oh well...tomorrow it starts!!


I was a bit disappointed to find that there werent any crochet patterns for Jughead’s beanie

So i tried my hand at making one

I made it using two parts;
A crochet crown using a pattern from Mamachee
And a beanie that i made building off from the crown

finally lookin at the episode order for ladybug on netflix like

jackady is episode 10…origins eps are like…3 eps from the end 


Cheer up, Guang Hong! It’s your birthday!  (o^▽^o)

#yoiweek2017 ||  Day 1: Le Parfum des Fleurs

 Anything focusing on Guanhong’s birthday 


“Rousseau says: If we assume man has been corrupted by an artificial civilization, what is the natural state? The state of nature from which he has been removed? Imagine wandering up dan down the forest without industry, without speech, and without home.”

on why the fuck teru is living on his own

(as well as a theory on his state of mind before mob)

so. i believe i remember dimple making a comment along the lines of “claw being after teru explains why he lives on his own” 

(i think. im really not sure if this is a real memory. anyway that’s not the point)

my point is : this doesn’t actually explain anything ? there’s nothing stopping claw from taking teru’s parents as hostages to get to him apart from, y’know, teru kicking their ass. (remember we’re dealing with a kid, so hostages make sense in that case. you can bet on an emotional reaction on the kid’s part)

it also doesn’t make sense if you’re thinking of protecting teru. a kid living on his own isn’t exactly safe, and he is clearly not in hiding, given how much he uses his powers

which leads me to this. claw is clearly not the thing that’s seen as a menace here. but then, what is ?

my bet is on teru. we know he isn’t one to hesitate when using his powers on people. hell, he is even shown to torture people, and he seems really calm about it

let’s say you have a kid. he’s always been able to do some strange things, but hey, bending some spoons has never hurt anyone… until it does and your child basically throws dozens of adults on the ground, adults who were attacking him with powers much like his own and you realize -

this kid is dangerous.

let’s say you have a kid and you love him, but now you’re also terribly afraid of him and what he could do. what do you do ? you can’t send him to live with your family - how would you explain that and what if he hurts them, you can’t put that responsibility on them, but you’re scared -

so you send him away. you provide for everything, food, clothes, all - you just don’t see him anymore because of how scared you are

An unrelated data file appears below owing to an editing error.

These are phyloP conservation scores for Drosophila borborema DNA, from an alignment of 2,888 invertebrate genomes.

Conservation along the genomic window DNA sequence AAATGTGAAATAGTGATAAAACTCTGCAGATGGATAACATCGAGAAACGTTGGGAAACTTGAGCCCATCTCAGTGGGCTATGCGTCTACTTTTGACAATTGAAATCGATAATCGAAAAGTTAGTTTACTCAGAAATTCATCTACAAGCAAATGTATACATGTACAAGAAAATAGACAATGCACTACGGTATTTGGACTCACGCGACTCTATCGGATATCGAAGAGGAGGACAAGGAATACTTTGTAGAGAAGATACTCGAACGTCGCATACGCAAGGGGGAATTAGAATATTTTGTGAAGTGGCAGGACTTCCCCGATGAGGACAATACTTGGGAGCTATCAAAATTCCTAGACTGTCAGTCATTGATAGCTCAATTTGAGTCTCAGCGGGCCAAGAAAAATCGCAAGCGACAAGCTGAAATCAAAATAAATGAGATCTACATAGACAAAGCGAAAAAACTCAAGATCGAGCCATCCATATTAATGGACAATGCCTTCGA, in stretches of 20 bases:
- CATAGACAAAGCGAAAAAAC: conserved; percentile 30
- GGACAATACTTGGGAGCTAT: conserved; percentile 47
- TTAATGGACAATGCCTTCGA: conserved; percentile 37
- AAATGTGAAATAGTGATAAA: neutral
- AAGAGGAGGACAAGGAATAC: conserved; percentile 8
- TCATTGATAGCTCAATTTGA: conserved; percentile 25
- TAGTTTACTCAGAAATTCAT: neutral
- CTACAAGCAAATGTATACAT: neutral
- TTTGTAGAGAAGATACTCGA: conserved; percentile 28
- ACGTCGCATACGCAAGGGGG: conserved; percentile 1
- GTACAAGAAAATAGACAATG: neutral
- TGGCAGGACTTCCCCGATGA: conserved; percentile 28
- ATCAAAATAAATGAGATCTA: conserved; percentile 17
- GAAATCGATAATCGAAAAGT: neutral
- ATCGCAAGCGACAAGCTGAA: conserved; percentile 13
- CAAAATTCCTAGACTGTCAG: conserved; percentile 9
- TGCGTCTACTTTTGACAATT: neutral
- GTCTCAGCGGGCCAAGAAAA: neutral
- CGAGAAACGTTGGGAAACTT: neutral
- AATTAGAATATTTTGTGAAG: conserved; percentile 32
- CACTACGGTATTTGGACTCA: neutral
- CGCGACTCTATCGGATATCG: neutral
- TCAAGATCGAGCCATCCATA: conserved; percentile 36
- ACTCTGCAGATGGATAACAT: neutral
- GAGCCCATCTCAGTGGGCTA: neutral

let’s say you are a child and you’ve always known you were different, but suddenly adults like you show up and you wreck them.

let’s say you are a child and your normal parents are scared of you and what you can do.

let’s say you know you are strong, stronger than even people like you, but at the same time your parents decide to send you away and you see in their eyes that they’re scared.

how much do you want to bet that, in order to cope with knowing your parents don’t want you anymore, and because you know it’s not your fault, it CAN’T be your fault because you were always this way it’s not your fault it’s NOT -

if it’s not your fault, then it’s their fault. they can’t handle how powerful you are because they are weak, everyone but you is weak

you aren’t just different - you’re special

It’s 1952 in Oxford University, and Susan Pevensie is leaving the Lady Margaret Hall library for the last time.

Her classmates will be sorry to see her go - ask any of them “Who’s the young woman with dark hair and a blue coat?” and they’ll say “what, you don’t know Susan Pevensie? You must be new.”

But most of her friends don’t actually know that much about her. They’ll agree that she’s compassionate and charismatic, “and brighter than you’d think she’d have a right to be, with looks like hers - how come she gets beauty and brains?” but nobody knows anything about her childhood. Or her family.

“She’s lost someone,” says a first-year student with a permanent air of exam-induced panic, “she came here on an inheritance from somebody, and I’ll bet anything it’s her parents because she never talks about them, but we’ve all lost someone, you know? From the war or not, it doesn’t matter. Nobody’s going to make her talk.” 

She’s graduating head of her class with a degree in Politics, Philosophy, and Economics; she wants to change the world, but really who expects her to do that? There’s a Queen on the throne and a dozen-odd women in Parliament, and many think that’s enough. She’ll make the perfect wife for some politician or businessman, at least while she’s young and pretty enough to be seen and not heard.

The shadows are chilly and long this time of year, so she almost misses the older woman leaving the Principal’s office, but the other woman steps directly into her path.

“Hello, Miss Pevensie,” she says. “I’m Agent Peggy Carter. How would you feel about a job in America?”